There is the choice to be miserable or have joy, to experience
forgiveness or bitterness, to procrastinate or be diligent, to be positive or negative, to smile or grimace …you get the idea.
When the children were small and struggling with a negative action or attitude we would tell them just the Godly character we wanted them to have. For example if a little one was pouting we would say, “Show me your joy.” When a child struggled with letting go of a hurt even after reconciliation was made, we would tell that child, “Choose forgiveness.” A child that was being negative about the day would be challenged with “Let’s list out blessings: warm house, good food, loving parents, …”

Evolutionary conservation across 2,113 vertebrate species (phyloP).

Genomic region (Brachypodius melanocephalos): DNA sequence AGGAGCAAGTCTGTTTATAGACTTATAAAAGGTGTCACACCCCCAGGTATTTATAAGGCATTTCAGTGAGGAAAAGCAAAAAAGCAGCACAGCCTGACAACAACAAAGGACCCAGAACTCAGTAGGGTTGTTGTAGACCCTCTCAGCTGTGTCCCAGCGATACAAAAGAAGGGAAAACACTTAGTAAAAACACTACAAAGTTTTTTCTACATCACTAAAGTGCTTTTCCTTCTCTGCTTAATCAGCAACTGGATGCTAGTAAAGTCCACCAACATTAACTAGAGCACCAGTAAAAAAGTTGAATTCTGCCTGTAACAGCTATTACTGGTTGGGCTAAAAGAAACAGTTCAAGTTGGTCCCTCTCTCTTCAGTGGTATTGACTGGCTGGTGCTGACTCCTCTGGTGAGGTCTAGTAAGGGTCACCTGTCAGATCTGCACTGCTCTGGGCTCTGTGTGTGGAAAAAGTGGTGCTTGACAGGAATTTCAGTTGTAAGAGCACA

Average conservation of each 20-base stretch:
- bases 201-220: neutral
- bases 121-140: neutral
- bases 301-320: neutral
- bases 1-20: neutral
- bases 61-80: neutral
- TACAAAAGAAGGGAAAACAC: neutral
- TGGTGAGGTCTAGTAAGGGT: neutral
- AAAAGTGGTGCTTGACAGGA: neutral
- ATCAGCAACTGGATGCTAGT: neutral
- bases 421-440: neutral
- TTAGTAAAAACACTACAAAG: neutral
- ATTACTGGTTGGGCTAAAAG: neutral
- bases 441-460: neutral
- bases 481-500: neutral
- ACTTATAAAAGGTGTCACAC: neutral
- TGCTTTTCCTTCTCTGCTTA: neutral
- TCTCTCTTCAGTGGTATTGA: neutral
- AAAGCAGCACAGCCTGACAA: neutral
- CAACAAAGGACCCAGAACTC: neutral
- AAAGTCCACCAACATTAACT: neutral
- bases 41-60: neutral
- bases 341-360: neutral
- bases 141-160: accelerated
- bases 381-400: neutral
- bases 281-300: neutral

Now that our children are in their teens, we are more likely to
challenge a negative attitude or action by pointing out their choice. If a child starts relaying an injustice done to them we will say, “OK, you have a choice, forgive or become bitter.” This is the concept found in Ephesians 4:31, 32 “Get rid of all bitterness, rage and anger, brawling and slander, along with every form of malice. Be kind and compassionate to one another, forgiving each other, just as in Christ God forgave you.”
When a teen is procrastinating we will say, “You have a choice, keep doing nothing or take a step toward accomplishing your task.” Our hope is for them to choose the principle in IITimothy 4: 15, “Be diligent in these matters; give yourself wholly to them, so that everyone may see your progress.”
Recognize the two choices in every situation and relay the choice
of wisdom to your children, then as they grow they will be able to make the Godly choice on their own.